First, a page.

To clarify a statement in the last email.

To generate the 'possible source words' in real-time is not a
difficult as first seems, if you assume some sort of first character
prefix (which is what it appears google does).

For example, assume the user typed 'robrt' instead of 'robert'. You
see that this word has very low frequency (or none), so you want to
find possible misspellings, so do a fuzzy search starting with r. But
this search can be optimized, because as the edit/delete position
moves to the right, the prefix remains the same, so these
possibilities can be quickly skipped.

If you don't find any words with high enough frequency as possible
edit distances, try [a-z]robrt, assuming the user may have dropped
the first character (possibly try this in "know combination" order,
rather than alpha (i.e. try sr before nr).

For example, searching google for 'robrt engels' works. So does
'obert engels', so does 'robt engels', all ask me if I meant 'robert
engels', but searching for 'obrt engels' does not.
On Jan 6, 2009, at 4:15 PM, robert engels wrote:

It is definitely going to increase the index size, but not any more
than than the external one would (if my understanding is correct).

The nice thing is that you don't have to try and keep documents
numbers in sync - it will be automatic.

Maybe I don't understand what your external index is storing. Given
that the document contains 'robert' but the user enters' obert',
what is the process to find the matching documents?

Is the external index essentially a constant list, that given
obert, the source words COULD BE robert, tobert, reobert etc., and
it contains no document information so:

given the source word X, and an edit distance k, you ask the
external dictionary for possible indexed words, and it returns the
list, and then use search lucene using each of those words?

If the above is the case, it certainly seems you could generate
this list in real-time rather efficiently with no IO (unless the
external index only stores words which HAVE BEEN indexed).

I think the confusion may be because I understand Otis's comments,
but they don't seem to match what you are stating.

Essentially performing any term match requires efficient searching/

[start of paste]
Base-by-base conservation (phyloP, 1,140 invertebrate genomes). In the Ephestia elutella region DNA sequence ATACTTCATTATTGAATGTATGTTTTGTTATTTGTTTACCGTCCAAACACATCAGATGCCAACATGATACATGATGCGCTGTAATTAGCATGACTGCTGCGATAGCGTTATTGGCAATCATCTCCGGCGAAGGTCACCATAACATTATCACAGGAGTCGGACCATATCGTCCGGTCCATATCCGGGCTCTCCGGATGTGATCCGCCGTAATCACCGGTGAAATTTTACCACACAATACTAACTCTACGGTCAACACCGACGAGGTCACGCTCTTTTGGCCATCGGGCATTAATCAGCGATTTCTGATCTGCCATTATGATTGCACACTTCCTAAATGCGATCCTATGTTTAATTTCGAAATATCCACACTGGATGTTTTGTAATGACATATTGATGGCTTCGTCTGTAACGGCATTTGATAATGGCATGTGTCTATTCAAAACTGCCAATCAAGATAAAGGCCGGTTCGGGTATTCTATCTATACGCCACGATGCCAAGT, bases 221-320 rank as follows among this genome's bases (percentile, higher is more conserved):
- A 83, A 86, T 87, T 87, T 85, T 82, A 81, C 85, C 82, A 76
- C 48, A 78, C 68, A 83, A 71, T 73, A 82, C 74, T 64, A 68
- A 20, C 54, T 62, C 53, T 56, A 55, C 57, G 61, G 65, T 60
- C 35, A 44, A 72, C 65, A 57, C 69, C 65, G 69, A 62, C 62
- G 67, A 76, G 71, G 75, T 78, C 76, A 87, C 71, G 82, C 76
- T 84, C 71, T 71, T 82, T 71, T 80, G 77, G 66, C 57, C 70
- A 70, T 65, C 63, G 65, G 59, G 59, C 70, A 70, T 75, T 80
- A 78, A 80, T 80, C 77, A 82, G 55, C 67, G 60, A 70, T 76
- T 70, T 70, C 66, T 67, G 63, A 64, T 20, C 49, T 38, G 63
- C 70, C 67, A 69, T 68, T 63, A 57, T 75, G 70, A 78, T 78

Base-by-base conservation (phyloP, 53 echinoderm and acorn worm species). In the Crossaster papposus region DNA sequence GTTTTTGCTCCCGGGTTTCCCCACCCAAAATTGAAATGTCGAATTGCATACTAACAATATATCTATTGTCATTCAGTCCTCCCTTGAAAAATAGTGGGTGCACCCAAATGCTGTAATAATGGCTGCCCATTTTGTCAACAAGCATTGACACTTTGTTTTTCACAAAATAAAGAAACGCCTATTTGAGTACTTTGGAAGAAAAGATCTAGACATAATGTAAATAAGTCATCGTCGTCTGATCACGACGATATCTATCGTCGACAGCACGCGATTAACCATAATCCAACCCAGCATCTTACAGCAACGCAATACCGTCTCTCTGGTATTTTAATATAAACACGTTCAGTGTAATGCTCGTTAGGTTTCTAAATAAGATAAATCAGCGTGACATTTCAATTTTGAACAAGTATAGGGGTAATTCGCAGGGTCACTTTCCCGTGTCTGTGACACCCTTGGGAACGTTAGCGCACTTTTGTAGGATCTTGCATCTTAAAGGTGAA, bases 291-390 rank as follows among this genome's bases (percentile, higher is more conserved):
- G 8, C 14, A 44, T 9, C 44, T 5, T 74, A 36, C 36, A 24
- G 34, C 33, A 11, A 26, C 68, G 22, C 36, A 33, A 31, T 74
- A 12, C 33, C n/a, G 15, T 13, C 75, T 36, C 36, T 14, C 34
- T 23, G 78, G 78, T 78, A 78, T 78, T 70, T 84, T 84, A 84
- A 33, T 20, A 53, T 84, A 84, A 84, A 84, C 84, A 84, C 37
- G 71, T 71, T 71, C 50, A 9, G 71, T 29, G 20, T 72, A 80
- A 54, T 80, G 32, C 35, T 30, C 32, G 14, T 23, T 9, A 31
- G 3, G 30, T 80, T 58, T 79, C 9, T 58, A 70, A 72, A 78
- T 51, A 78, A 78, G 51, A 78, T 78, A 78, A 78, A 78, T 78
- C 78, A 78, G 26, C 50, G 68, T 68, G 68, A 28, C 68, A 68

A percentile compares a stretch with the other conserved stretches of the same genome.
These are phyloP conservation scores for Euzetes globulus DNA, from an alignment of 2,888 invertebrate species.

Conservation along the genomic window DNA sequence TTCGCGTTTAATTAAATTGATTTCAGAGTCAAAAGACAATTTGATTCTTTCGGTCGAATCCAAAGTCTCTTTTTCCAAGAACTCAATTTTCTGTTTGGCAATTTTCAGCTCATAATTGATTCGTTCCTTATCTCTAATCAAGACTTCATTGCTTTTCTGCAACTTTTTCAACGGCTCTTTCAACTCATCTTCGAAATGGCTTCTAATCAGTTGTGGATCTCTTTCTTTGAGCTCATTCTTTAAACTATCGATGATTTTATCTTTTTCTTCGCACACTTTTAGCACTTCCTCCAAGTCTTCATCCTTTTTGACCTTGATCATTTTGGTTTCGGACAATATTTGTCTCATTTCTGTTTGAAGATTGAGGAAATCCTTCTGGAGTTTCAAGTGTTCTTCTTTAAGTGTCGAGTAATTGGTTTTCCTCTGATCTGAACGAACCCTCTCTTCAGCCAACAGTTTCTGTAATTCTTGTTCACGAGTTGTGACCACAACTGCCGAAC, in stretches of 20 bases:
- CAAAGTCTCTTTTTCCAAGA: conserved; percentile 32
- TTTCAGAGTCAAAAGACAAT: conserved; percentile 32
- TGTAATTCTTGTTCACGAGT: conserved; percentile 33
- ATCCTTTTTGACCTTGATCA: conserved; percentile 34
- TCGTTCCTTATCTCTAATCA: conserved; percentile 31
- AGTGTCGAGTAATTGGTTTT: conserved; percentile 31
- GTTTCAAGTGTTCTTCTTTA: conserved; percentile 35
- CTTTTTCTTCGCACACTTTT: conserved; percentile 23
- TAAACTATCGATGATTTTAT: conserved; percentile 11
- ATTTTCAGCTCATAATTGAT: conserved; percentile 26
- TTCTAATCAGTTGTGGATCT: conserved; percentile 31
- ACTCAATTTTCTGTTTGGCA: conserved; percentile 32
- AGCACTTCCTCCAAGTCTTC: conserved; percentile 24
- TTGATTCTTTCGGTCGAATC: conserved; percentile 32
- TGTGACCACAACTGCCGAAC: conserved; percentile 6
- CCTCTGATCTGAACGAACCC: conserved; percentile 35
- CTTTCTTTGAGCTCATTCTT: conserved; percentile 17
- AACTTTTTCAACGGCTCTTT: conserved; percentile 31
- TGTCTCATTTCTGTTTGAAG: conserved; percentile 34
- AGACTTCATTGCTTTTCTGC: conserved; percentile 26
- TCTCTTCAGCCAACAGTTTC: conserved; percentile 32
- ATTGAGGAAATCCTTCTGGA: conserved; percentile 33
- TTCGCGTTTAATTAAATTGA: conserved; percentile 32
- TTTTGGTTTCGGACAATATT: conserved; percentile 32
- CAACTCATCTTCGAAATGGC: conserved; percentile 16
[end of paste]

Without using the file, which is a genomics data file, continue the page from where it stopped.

matching of the term index. If this is efficient enough, I don't
think either process is needed - just an improved real-time fuzzy
possibilities word generator.
On Jan 6, 2009, at 3:58 PM, Robert Muir wrote:

i see, your idea would definitely simplify some things.

What about the index size difference between this approach and
using separate index? Would this separate field increase index size?

I guess my line of thinking is if you have 10 docs with robert,
with separate index you just have robert, and its deletion
neighborhood one time. with this approach you have the same thing,
but at least you must have document numbers and the other inverted
index stuff with each neighborhood term. would this be a
significant change to size and/or performance? and since the
documents have multiple terms there is additional positional
information for slop factor for each neighborhood term...

i think its worth investigating, maybe performance would actually
be better, just curious. i think i boxed myself in to auxiliary
index because of some other irrelevant thigns i am doing.

On Tue, Jan 6, 2009 at 4:42 PM, robert engels
I don't think that is the case. You will have single deletion
neighborhood. The number of unique terms in the field is going to
be the union of the deletion dictionaries of each source term.

For example, given the following documents A which have field 'X'
with value best, and document B with value jest (and k == 1).

A will generate est bst, bet, bes, B will generate est, jest, jst,

so field FieldXFuzzy contains

I don't think the storage requirement is any greater doing it this

3.2.1 Indexing
For all words in a dictionary, and a given number of edit
operations k, FastSS
generates all variant spellings recursively and save them as
tuples of type
v′ ∈ Ud (v, k) → (v, x) where v is a dictionary word and x a
list of deletion

Theorem 5. Index uses O(nmk+1) space, as it stores al l the
variants for n
dictionary words of length m with k mismatches.

3.2.2 Retrieval
For a query p and edit distance k, first generate the neighborhood
Ud (p, k).
Then compare the words in the neighborhood with the index, and find
matching candidates. Compare deletion positions for each candidate
the deletion positions in U(p, k), using Theorem 4.

Robert Muir

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